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Not to worry. Your fingers aren't as sensitive as your mouth. I don't know anyone who has had to go to the ER, or even the medicine cabinet for a bandaid or burn ointment, while learning to use a gaiwan. And remember, you're not drinking out of it; you're pouring it into a warmed cup.

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I just purchased  blacj pearl gaiwan-

i will let everyone know about my experience with this company

The gaiwan arrived this am-great transaction-

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You may want to try this a few times with water and no leaves.

Maybe with some cold water and used leaves, even.

I've had enough adventures with burnt tongue from too hot tea, don't need burnt fingers too!

Used leaves. That's a good idea to get a better idea of how it pours and how to pour it while holding back the leaves.

If you have some green tea, you could try it first. About 175 F for Chinese greens should make it easier.

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Here's a helpful gongfu steeping guide (scroll down) that eG Society member Greg Glancy has on his Norbutea.com site. He leads off with a little background:

In Mainland China and Taiwan, high quality Oolong and Pu-Erh teas are almost always enjoyed "Gong Fu" style. Gong Fu (sometimes spelled Kung Fu) literally means "with skill" and contrary to popular belief, it is not a term reserved solely for martial arts. Over the past several hundred years, this method of preparing tea has evolved into a very precise and elaborate ceremony in parts of China, but it is also a very practical and economical way to enjoy higher quality teas which tend to be quite costly. It is my opinion that this is an easy and intuitive process that allows the consumer to enjoy the entire experience that drinking tea has to offer, as well as every layer of flavor present in the leaves. Strangely enough, it has been my experience that steeping and consuming tea in the western manner can seem a bit "foreign" once you get a feel for Gong Fu tea preparation.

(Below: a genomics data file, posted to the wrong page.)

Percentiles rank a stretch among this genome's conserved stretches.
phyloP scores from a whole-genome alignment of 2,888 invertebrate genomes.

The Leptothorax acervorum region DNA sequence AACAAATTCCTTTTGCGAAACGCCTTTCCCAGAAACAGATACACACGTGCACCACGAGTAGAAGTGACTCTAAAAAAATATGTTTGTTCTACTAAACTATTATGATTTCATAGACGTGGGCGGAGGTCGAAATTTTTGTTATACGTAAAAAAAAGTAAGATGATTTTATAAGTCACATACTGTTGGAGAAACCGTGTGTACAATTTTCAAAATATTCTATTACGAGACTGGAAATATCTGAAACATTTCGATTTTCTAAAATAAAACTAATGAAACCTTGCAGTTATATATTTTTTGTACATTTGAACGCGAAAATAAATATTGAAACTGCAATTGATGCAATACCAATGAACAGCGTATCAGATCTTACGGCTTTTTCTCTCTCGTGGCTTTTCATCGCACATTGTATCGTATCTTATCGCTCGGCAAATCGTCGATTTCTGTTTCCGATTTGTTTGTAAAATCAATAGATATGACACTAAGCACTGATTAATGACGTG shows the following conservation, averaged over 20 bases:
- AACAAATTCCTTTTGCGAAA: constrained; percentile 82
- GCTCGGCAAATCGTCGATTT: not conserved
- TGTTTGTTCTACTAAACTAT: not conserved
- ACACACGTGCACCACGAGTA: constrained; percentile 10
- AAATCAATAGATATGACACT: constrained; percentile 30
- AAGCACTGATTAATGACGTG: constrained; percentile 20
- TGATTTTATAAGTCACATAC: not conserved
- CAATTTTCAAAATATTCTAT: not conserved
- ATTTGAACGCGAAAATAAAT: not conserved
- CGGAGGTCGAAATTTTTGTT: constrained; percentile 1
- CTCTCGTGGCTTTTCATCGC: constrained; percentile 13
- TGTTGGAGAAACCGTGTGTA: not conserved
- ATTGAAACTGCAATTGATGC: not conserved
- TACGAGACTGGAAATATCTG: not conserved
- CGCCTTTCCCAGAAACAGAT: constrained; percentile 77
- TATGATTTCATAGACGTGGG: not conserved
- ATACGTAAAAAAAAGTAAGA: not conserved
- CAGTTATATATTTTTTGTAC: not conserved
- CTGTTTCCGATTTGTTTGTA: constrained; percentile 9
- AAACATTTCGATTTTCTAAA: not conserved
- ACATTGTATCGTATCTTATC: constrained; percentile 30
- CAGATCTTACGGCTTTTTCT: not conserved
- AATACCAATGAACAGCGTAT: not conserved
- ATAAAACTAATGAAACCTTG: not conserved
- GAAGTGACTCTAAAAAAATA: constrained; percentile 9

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First try with the gaiwan was quite successful last night.

I'll try it again today with the lovely Taiwan oolong for the tasting. I started out with the glass gaiwan, which is very easy to use not only because I can see what I'm doing, but also because there is a little lip inside the cup where the glass lid sits that helps to stabilize the setup.

I'll practice with it a few more times before I work up to the porcelain and ceramic ones where I'll be doing it blind.

It's not yet 'gongfu style' because as I understand it, gongfu refers to a degree of skill that I do not yet possess....but I can see that with a little practice it will be quite easy and more straightforward and easier to clean than my teapot plus mesh strainer, where the mesh is always getting fines stuck in it that are tricky to clean.


Edited by Wholemeal Crank (log)

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One question comes up as I contemplate the very short brewing times suggested for the truest gongfu experience: how do you adjust the brewing time when the leaves are to steep for 20 seconds and it takes 15 to 20 seconds to drain the gaiwan or teapot? Do you consider that part of the steep time or not?

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And a very good question it is.

I have found that few people say whether their steep time includes the pour...including me. But in general I don't include the pour time when jotting times down. I make a mental adjustment, and adjust the brewing time as needed

So you can do it either way. Of course combining them gives you better info if you are looking back at your notes. I probably should do that.

Your gaiwans will usually pour really fast once you get comfortable with it, faster than your Yixing. A 100 ml gaiwan may pour in 6 seconds, but a 100 ml Yixing may take 9 - 15 seconds.

Have fun!

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But in general I don't include the pour time when jotting times down.

That's what I would have guessed.